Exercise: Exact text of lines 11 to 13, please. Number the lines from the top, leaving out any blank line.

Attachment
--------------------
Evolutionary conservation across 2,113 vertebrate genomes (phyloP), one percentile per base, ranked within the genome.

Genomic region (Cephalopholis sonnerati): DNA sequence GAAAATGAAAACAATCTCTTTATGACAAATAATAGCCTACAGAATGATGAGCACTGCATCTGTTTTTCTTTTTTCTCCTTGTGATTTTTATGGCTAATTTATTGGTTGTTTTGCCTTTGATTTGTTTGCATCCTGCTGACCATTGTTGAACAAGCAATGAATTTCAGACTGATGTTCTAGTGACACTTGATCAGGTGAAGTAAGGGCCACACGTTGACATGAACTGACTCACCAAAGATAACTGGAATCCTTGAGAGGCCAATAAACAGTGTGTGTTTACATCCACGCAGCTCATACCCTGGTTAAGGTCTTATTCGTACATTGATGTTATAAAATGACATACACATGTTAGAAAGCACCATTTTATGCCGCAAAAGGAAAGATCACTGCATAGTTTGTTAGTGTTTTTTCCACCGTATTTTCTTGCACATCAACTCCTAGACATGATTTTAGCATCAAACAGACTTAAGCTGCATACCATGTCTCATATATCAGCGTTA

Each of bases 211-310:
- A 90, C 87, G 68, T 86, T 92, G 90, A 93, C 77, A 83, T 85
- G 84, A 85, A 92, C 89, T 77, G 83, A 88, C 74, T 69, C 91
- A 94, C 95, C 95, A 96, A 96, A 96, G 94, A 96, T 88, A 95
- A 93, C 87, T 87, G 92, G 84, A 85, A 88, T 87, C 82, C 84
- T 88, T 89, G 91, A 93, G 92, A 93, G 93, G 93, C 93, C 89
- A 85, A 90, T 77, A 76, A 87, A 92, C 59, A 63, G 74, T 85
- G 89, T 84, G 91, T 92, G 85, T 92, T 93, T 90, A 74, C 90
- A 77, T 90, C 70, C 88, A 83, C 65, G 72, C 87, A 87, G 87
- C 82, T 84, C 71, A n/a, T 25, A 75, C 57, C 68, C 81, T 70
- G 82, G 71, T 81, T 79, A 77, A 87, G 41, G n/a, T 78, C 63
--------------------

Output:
- A 77, T 90, C 70, C 88, A 83, C 65, G 72, C 87, A 87, G 87
- C 82, T 84, C 71, A n/a, T 25, A 75, C 57, C 68, C 81, T 70
- G 82, G 71, T 81, T 79, A 77, A 87, G 41, G n/a, T 78, C 63